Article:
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we get someone to ask his belief, does he believe in a god? he had skated on saying he has a jewish heritage. i think i read he's an atheist. this could make several points difference with my peeps, end quote. did you know anything about any of that? >> no. and i didn't know anything about it. and i haven't read any of those. but i am adamantly opposed to anyone bringing religion into our political process. i mean, the constitution says no religious tests. so that is just absolutely wrong and unacceptable. >> but maybe the point, madame secretary, is you have people in the democratic national committee who are supposed to be, if you will, agnostic about who the nominee is going to be. and they seem to have room on the scale for you. they seem to be working against bernie sanders, their fellow
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democrat. >> again, i don't know anything -- i don't know anything about these e-mails. i haven't followed it. but i'm very proud of the campaign that i ran. and i'm very proud of the campaign that senator sanders ran. i mean, bringing in new people into the process. i was, you know, just delighted and honored to stand with him in new hampshire because we are going into our convention unified and setting forth in our platform the most progressive agenda that any democratic party platform has ever had. and that was between senator sanders and his campaign and me and my campaign, which i think illustrates how much we want to work together to make these positive changes. >> in a statement, bernie sanders said the party leadership must, quote, remain impartial in the presidential nominating process, something which did not occur in the 2016 race. >> bloomberg politics managing
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editor john heilemann is co-host of "the circus," it's fantastic. division of cbs. john joins us at the table. >> city of brotherly love. we got some love here at the table this morning. >> we do. we always got love. >> does the democratic party have a lot of love? >> that's the thing, john, breaks right before the start of the convention. do you think it's going to have impact? >> i think it's already had impact. you think about the republican convention a lot of people said it was a mess but took them 24 hours before they had their first scandal. here we haven't started this convention and we're already immeshed in conflict and chaos. there's a lot of bernie sanders people here in philadelphia still not happy about the fact that sanders isn't the nominee and about the way in which the process was run. this is stoked those fires to the nth degree. >> and when he would speak. >> and when he would speak. there had been discussion about that sanders whether speak at the 9:00 hour, 10:00 hour, some upset apparently at the campaign about the possibility he wouldn't be in primetime. apparently he will be now. >> what do you make about debbie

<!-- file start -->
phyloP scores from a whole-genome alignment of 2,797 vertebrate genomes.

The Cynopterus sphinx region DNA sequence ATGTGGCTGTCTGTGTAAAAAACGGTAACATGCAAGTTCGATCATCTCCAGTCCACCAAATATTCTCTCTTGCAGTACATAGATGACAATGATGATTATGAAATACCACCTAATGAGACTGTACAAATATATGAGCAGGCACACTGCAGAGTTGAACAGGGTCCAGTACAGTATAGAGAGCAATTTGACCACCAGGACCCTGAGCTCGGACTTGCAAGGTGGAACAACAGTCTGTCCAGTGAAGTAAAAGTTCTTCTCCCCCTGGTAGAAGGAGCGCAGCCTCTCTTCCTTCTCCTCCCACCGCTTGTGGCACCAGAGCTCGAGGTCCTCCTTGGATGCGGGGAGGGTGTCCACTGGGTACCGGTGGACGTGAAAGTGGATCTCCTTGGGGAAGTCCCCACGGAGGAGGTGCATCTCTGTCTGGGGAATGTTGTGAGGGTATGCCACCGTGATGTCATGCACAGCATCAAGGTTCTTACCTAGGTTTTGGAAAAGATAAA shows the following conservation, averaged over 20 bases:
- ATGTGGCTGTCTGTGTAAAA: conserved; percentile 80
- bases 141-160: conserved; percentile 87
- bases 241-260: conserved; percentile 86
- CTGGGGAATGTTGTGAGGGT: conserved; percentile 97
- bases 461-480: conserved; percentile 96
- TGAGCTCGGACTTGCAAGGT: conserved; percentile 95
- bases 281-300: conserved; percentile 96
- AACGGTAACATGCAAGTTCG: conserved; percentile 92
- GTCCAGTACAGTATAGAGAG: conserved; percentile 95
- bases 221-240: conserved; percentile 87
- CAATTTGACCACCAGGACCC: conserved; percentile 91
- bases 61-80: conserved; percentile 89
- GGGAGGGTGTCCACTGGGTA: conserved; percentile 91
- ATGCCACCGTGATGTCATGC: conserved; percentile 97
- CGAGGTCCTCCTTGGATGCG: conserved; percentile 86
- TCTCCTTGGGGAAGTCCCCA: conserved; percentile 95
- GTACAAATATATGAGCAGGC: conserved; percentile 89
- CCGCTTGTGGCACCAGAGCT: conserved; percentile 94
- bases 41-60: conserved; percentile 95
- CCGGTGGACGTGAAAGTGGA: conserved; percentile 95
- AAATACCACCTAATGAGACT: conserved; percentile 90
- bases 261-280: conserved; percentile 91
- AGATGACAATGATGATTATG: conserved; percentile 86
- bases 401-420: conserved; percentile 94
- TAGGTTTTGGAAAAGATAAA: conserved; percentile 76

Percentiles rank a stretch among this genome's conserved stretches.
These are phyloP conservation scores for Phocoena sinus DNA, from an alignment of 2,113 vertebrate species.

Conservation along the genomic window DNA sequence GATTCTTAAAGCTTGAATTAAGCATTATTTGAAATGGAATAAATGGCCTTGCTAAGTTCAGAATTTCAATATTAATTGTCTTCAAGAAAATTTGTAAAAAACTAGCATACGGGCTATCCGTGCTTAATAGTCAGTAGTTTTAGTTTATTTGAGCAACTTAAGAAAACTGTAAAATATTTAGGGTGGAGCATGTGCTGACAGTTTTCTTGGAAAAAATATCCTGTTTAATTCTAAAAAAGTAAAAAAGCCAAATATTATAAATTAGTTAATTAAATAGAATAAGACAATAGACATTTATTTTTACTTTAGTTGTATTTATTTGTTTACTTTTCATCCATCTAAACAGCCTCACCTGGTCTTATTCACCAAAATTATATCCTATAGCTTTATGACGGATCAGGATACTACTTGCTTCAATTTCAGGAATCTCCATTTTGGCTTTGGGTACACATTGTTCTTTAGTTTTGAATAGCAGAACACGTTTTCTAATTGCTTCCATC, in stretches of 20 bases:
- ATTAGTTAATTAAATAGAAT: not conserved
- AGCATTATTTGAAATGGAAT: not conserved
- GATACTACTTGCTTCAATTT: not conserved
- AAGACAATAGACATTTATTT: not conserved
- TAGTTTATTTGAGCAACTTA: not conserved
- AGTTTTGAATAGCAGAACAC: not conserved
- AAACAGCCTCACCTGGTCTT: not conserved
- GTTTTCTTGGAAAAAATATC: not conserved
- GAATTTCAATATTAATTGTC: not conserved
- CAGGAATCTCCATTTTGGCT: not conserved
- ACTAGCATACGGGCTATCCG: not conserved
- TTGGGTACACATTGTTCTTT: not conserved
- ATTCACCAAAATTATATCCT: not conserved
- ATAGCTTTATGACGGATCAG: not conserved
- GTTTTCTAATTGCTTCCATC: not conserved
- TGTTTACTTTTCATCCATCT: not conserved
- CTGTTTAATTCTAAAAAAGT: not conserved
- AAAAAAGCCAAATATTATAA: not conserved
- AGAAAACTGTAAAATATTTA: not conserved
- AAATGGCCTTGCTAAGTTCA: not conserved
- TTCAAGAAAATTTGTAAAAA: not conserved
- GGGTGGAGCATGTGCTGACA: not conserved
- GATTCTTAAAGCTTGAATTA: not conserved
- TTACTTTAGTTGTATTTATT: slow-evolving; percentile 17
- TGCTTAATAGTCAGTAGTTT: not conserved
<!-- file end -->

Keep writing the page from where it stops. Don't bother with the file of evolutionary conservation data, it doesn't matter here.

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wasserman schultz still being involved in any way? people say she should be leaving like today. >> you know, look, we had on this morning talking about this, i asked him, she said, well, she stepped down, it's all fine now. i said but she's now got a role in your campaign. he said, well, you know, she's been very loyal, she likes hillary clinton, she can still campaign for us in various places. i think it helps the cause of democratic unity to keep her around and the fact she's going to be on stage at this convention, i think it's going to be an ugly scene when she opens the convention. i think there will be a lot of boos and cat calls for her. i can't imagine why she wants to do this. >> there was criticism of the republicans they didn't vet all the speeches, in particular melania trump's speech. this morning john was asked whether he's seen bernie santders speech tonight and no, he has not. >> he laughed as he said it. >> well, i have some questions about whether there is a speech as of now. you know, senator sanders is not fond of prepared texts. he likes to just read off notes. >> you mean like donald trump.
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>> like donald trump. and yesterday, which was a day i think senator sanders planned to be spending a lot of time on that speech, he got consumed in the wasserman schultz controversy too. my guess is that the clinton campaign will see that speech before he gives it, but it might not be fully written at this hour. >> is conventional wisdom it will be a tight race? we saw the bump he got or the two couple polls some larger than others, is this now going to be a tight race? >> well, i think we're going to have to see once both conventions over where we're at. but i think, look, the question for donald trump is how much above that 40%, 42%, how much above that can he get and then maintain that place. it's obviously a divided country. this is not going to be a runaway. >> therefore doesn't hillary clinton need bernie sanders and do everything they need to make him a very happy senator? >> she does. she needs all his voters in the same way donald trump needed a unified party, hillary clinton needs a unified party. she needs a lot of democrats to be out for her. but the truth is you saw sanders yesterday relatively restrained